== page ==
Arts & Entertainment

Professor’s new novel reaches “the Afterlife”

Scarlet-infused light bulbs illuminated the depths of the West Village’s Le Poisson Rouge lounge as an intimate audience awaited the arrival of veteran writer and Queens College professor, Richard Vetere.

Flashes of camera phones erupted as Vetere walked on stage.

Vetere is not shy on stage. His experience as a character actor showed as he took to the microphone and read from his new novel “The Writer’s Afterlife.”

The novel tells the story of Tom Chillo, a semi-successful writer who dies of a stroke and is transported to “The Writer’s Afterlife,” where all writers go when they die. There he mingles with those known as the Eternals, famed writers such as Shakespeare, Wilde, Keats and The Bronte Sisters.

Although he can interact with the greats, he is condemned to dwell in a place known as the Valley of Those on the Verge, a destination for the almost famous. However, he is permitted to return to earth for one week to make himself famous and join the Eternals.

The idea for the novel came to Vetere while reading an article on Vincent Van Gogh.

“I was thinking about the idea of fame in Western civilization,” Vetere said. “How did Van Gogh become famous?”

A posthumous story of fame applies to both Van Gogh and William Shakespeare. When Shakespeare died people continued to perform his plays but they began to change, Vetere said. Romeo and Juliet lived. The original works lost their former strength. 50 years later a man named Samuel Johnson published a literary criticism commenting on Shakespeare’s plays. That was when Shakespeare really became famous.

“I was interested in why this happened,” Vetere said. “These are the things you don’t learn in school.”

Vetere has had his own experience with fame over the length of his career. He broke into Hollywood writing the 1983 cult film, “Vigilante.” He also found success in the publication of his novel “The Third Miracle” in 1998, later adapted into a film produced by Francis Ford Coppola and starring Ed Harris.

What began with a master’s degree in poetry led to a life of work in screenwriting, playwriting and prose. Those who have worked with him agree that there is something special about his work.

“He takes these ideas and makes them into something fabulous,” friend and Queens native Sherry Cleator said after attending the reading. “His use of language makes everything beautiful. It’s all artistic, from the heart.”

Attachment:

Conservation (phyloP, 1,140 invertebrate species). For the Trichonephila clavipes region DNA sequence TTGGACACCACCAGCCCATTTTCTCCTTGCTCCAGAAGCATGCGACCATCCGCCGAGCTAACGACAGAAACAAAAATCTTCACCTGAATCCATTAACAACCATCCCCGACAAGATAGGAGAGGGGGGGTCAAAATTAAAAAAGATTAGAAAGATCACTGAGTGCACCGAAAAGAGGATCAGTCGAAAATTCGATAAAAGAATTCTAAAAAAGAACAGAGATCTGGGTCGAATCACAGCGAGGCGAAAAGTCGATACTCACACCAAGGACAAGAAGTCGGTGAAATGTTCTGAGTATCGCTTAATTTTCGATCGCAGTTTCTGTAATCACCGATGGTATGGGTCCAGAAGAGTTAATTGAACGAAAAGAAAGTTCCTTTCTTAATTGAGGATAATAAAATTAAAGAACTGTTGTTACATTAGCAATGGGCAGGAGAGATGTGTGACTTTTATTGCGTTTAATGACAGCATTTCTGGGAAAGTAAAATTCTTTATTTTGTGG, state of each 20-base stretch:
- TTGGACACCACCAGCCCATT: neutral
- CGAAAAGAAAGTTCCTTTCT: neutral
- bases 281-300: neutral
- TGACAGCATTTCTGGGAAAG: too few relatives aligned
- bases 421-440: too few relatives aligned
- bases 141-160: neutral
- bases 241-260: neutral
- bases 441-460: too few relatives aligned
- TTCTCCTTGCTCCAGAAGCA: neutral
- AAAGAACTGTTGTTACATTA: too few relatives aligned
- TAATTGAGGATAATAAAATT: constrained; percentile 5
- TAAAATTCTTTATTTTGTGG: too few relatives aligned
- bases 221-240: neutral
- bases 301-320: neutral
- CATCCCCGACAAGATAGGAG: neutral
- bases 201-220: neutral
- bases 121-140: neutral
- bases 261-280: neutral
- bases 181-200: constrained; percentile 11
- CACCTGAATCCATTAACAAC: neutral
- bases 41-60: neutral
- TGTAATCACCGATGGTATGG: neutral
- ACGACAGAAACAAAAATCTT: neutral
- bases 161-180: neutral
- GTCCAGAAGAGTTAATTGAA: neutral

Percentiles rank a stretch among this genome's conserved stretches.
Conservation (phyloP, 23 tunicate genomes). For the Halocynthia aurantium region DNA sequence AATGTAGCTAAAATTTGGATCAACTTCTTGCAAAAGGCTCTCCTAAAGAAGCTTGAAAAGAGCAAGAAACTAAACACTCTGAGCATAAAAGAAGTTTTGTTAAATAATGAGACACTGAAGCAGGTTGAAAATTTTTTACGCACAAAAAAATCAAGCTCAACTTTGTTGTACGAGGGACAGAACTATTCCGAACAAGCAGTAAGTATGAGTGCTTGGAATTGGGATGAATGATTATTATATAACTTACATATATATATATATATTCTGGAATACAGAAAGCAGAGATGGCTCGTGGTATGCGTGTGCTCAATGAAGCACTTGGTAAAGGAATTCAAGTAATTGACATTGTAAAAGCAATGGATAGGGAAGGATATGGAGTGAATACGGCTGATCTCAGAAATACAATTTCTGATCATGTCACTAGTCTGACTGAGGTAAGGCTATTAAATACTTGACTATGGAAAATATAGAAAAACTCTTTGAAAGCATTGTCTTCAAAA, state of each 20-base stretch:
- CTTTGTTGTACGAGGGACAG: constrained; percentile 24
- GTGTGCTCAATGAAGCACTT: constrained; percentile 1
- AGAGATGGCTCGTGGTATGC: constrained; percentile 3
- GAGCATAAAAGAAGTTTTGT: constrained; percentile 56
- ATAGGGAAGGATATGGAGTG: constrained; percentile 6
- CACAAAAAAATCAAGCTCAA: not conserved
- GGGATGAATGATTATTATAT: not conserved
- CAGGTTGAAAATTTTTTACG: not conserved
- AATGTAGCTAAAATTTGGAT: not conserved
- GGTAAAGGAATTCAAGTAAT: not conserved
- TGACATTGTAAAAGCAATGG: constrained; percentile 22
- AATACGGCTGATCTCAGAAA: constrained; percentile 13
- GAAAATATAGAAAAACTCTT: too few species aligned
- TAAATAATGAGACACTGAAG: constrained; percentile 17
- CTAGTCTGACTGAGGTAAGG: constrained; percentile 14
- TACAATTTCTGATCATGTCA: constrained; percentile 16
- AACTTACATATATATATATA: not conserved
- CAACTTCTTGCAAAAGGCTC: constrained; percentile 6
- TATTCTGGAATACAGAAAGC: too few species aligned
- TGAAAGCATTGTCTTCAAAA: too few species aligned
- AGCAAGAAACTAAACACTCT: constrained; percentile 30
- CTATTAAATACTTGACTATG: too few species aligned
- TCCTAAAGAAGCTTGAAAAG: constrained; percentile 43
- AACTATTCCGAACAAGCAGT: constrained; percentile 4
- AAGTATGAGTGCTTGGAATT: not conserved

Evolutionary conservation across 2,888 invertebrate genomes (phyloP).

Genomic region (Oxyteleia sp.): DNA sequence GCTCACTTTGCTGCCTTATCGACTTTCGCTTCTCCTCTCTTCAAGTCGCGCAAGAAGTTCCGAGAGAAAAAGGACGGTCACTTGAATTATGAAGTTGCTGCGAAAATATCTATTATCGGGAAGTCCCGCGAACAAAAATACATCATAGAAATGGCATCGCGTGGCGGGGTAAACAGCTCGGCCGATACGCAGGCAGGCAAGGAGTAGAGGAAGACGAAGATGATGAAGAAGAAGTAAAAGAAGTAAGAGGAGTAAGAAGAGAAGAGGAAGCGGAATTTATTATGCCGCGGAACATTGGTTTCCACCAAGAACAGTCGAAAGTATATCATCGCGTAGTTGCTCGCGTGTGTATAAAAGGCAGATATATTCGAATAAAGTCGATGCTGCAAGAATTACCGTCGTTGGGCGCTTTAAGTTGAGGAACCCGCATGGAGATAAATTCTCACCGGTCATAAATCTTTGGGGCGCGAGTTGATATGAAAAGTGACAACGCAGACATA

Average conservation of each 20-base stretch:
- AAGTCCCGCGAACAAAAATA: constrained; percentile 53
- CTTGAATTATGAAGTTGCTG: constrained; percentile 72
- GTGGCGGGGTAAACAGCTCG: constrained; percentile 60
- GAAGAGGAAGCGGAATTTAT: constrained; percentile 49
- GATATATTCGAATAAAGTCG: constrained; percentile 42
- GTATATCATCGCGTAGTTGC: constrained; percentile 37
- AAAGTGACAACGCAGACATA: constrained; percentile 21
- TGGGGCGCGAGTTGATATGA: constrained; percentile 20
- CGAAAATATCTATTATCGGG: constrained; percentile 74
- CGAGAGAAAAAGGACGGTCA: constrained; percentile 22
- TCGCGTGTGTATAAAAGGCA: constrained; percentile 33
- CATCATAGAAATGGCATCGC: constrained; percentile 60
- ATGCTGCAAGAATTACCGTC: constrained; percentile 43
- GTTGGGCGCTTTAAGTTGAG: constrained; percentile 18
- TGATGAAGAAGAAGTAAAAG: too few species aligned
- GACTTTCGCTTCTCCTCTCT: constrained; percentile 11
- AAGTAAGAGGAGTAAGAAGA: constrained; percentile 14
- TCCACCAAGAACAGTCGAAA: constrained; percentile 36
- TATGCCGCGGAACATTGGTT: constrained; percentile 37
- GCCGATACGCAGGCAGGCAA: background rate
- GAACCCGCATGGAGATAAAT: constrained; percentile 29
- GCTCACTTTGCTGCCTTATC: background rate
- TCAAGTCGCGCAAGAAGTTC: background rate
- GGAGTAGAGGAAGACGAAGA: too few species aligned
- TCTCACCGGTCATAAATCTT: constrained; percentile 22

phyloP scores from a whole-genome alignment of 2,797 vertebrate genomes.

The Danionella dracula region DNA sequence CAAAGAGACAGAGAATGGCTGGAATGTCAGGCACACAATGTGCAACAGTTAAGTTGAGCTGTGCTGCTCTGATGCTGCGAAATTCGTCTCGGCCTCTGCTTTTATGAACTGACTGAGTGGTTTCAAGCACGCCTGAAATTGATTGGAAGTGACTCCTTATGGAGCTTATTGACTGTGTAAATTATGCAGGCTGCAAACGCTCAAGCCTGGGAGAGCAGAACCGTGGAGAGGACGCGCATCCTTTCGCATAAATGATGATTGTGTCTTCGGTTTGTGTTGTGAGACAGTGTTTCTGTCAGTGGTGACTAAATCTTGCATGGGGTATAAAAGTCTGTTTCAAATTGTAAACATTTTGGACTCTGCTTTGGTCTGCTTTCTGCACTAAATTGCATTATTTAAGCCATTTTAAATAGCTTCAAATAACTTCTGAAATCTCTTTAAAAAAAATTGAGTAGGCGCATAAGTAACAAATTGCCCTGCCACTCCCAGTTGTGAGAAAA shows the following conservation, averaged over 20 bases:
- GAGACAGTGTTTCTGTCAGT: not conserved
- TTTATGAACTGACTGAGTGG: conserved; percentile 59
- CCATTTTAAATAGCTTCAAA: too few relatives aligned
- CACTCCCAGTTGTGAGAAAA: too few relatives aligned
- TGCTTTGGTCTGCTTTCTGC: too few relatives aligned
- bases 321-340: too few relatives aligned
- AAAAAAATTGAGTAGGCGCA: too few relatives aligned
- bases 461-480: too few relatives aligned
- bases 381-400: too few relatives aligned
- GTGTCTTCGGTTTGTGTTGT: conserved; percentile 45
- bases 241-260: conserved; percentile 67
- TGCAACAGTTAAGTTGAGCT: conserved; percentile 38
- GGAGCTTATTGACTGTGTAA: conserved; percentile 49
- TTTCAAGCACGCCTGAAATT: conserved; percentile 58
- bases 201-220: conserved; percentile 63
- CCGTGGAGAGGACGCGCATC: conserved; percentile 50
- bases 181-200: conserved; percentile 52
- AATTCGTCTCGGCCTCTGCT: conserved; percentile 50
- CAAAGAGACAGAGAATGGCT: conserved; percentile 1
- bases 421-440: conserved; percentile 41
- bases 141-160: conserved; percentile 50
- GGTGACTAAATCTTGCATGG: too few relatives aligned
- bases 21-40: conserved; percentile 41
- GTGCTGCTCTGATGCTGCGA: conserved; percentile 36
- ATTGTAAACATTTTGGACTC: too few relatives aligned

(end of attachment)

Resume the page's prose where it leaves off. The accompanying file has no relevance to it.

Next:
Every Wednesday night, Vetere shares his knowledge of his craft with QC students in an undergraduate screenwriting course.

Media studies majors are able to workshop their own screenplays with Vetere and classmates. He not only teaches his students how to write a screenplay, but teaches them what makes something good.

“Anyone see any good movies?” he asks before each class.

This opens up the floor for students to discuss films or television shows they may have seen in the last week. Often times Vetere brings in his own personal anecdotes, displaying his skills as a master storyteller.

When it comes to work shopping, students cast their script and it is read aloud, providing a visualization of a film. Vetere provides valuable constructive criticism and his students appreciate his words.

“He truly wants us to improve our writing and be able to compose realistic, quality screenplays,” said screenwriting student Rena Levin. “His years of experience in the field make his advice and critiques invaluable. He’s also enthusiastic about his own and his students’ work and always makes sure to spend sufficient amount of time on each person’s work to properly guide them.”

With incoming critical success of “The Writer’s Afterlife,” Vetere may be returning to his desk to start a new screenplay.

For now he will enjoy the ride of promoting his novel, in which he hopes people will find a deeper meaning.

“I want people to think about the meaning of life, the meaning of fame, the meaning of art,” he said.

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